Josh Hoyer and Soul Colossal Channel 70s Soul Sounds on ‘Natural Born Hustler’ (ALBUM REVIEW)

When you think of soul music, you probably think about places like Detroit and Philadelphia, not Lincoln, Nebraska. However, Lincoln is home to Josh Hoyer and Soul Colossal, a band that plays ultra-groovy soul music that is influenced by the sounds of Motown and Stax.

The new album Natural Born Hustler was produced by Eddie Roberts of The New Mastersounds. Of the new album, Hoyer (who was a contestant on The Voice in 2017) said, “I look for cohesiveness and something that can be listened to on a road trip.” It’s fair to say that he accomplished that particular mission as this album would be a great soundtrack for a road trip to anywhere. 

The band gets you grooving right away with “Hustler”. The horns on this song might remind you of some of the great Stax releases. It also features a rhythm that you can feel in your gut as well as your feet. Hoyer ties it all together with his powerful vocals that are reminiscent of John Bell of Widespread Panic.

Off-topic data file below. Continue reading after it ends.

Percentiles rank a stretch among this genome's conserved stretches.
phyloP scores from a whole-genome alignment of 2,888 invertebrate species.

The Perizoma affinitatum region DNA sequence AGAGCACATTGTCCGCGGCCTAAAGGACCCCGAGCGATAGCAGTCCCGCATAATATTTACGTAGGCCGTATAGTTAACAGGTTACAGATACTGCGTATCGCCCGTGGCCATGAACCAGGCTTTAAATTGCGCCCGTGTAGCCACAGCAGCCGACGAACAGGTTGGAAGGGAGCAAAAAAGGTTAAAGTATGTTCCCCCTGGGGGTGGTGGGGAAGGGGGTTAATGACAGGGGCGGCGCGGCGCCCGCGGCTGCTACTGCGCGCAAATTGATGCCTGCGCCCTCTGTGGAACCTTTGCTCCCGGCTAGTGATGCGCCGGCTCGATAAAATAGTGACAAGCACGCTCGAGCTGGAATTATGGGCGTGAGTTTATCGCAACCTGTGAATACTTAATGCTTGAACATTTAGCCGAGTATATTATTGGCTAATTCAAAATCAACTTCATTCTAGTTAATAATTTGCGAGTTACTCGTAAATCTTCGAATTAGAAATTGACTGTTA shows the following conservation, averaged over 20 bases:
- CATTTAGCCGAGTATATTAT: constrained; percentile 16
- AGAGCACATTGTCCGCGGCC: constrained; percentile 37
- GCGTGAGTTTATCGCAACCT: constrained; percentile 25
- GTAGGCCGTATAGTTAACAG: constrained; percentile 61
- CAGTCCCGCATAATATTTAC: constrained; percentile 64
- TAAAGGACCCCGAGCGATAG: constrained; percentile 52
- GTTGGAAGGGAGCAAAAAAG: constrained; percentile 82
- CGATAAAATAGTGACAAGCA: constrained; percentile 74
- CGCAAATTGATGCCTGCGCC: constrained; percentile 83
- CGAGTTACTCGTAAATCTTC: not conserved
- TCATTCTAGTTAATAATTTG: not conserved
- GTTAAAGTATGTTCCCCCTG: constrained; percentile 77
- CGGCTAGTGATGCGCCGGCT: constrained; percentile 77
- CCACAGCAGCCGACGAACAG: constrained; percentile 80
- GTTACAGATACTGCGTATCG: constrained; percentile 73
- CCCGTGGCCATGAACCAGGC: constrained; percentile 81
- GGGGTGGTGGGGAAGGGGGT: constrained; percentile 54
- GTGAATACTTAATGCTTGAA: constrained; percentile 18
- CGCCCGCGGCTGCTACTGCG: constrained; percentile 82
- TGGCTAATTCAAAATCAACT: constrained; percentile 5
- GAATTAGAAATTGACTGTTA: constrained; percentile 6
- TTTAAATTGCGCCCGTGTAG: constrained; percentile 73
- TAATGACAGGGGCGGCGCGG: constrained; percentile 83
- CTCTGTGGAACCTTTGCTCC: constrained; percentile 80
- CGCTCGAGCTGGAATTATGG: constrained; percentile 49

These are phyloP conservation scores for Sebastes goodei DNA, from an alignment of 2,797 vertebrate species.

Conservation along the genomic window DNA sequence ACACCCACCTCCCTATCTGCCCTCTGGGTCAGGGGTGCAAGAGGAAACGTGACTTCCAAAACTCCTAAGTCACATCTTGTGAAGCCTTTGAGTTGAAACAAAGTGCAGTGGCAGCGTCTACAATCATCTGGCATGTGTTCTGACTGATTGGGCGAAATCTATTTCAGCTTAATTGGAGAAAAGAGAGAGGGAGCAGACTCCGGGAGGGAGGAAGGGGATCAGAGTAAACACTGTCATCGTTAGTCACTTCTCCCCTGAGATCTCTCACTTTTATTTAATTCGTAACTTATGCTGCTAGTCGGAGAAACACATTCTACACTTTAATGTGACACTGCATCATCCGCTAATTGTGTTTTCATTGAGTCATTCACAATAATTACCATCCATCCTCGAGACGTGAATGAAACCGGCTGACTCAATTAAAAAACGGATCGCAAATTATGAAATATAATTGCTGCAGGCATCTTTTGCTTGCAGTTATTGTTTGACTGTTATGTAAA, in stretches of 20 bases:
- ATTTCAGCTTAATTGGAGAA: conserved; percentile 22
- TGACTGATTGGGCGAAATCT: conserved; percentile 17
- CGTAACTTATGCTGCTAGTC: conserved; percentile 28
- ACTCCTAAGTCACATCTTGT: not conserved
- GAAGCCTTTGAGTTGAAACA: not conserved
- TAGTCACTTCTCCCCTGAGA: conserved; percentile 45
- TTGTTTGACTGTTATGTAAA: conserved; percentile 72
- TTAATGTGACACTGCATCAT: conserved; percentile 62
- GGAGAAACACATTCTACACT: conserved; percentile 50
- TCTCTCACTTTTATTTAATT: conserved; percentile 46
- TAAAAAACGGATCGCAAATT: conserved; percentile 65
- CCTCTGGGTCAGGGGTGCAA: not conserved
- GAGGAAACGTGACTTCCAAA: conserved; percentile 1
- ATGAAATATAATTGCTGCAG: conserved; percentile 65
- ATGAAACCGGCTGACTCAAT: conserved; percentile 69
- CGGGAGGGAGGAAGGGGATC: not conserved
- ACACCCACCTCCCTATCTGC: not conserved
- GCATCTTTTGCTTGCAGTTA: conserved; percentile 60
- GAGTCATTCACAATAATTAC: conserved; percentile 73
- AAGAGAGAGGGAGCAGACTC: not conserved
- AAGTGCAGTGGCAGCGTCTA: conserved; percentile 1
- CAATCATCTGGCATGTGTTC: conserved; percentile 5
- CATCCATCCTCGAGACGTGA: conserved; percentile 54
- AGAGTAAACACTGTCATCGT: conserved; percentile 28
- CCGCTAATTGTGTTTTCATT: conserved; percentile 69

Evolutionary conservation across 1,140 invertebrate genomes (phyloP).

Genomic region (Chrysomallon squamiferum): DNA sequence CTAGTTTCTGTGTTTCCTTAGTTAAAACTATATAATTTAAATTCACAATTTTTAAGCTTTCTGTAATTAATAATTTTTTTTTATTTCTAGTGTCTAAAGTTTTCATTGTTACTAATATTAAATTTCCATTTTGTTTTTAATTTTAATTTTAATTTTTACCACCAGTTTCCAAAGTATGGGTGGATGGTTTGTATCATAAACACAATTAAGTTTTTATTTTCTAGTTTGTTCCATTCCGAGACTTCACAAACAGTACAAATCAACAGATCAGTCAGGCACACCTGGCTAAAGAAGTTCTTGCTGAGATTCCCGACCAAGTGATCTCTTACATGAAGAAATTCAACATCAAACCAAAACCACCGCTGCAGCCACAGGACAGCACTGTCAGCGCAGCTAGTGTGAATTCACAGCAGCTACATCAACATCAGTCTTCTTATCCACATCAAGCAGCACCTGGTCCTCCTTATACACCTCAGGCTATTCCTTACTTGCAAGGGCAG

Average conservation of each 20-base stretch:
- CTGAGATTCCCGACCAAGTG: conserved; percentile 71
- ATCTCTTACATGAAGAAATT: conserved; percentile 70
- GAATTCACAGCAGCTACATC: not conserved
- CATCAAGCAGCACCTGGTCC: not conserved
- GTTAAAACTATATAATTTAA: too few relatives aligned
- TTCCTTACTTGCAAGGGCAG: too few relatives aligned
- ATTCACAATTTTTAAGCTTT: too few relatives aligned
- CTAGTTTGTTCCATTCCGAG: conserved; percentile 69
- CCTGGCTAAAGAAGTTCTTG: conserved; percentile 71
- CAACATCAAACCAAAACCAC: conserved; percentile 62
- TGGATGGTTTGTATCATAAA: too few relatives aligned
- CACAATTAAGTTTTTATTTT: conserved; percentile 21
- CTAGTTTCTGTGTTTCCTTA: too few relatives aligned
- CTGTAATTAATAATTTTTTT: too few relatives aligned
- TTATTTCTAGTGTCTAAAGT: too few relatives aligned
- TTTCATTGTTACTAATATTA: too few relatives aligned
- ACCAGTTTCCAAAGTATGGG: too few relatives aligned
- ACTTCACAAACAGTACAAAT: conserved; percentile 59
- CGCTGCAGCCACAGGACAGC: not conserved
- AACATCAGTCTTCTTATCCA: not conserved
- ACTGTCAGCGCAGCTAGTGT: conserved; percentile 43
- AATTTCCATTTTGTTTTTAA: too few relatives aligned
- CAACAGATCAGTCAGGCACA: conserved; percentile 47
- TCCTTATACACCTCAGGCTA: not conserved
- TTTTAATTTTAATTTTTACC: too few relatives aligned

Throughout the album, the band goes back and forth between high-energy songs and slower tempo songs like “Whisper”. But even when the tune has a slower tempo, you can’t help but groove to the solid rhythms and the soulful melodies.

Like a lot of soul singers, Hoyer is not afraid to put some social commentary into his lyrics. “Sunday Lies” is all about the dishonesty of those in power. “It enrages me. Why can’t everybody see you like I see?” He goes on to say that the liar’s smiles are weapons and compares words to apples so rotten even maggots won’t feed on them. The message is a powerful one while the melody makes you want to dance. 

While this is a soul album, it does include some other components. “The Night” provides a good example. Not that the band wanders far from soul in this song, however, it does feature a psychedelic guitar part that brings Eddie Hazel to mind.

If you were to play this album for people, they might guess that it was made in the 70s. It certainly holds true to that vibe and will probably remind you of a lot of your favorite old-time soul artists. At the same time, it has a modern feel similar to bands like St. Paul and The Broken Bones. Don’t be surprised if you find yourself singing along. Also don’t be surprised if you get a little sweaty from all the dancing this album is sure to inspire. 

Photo credit: James Dean

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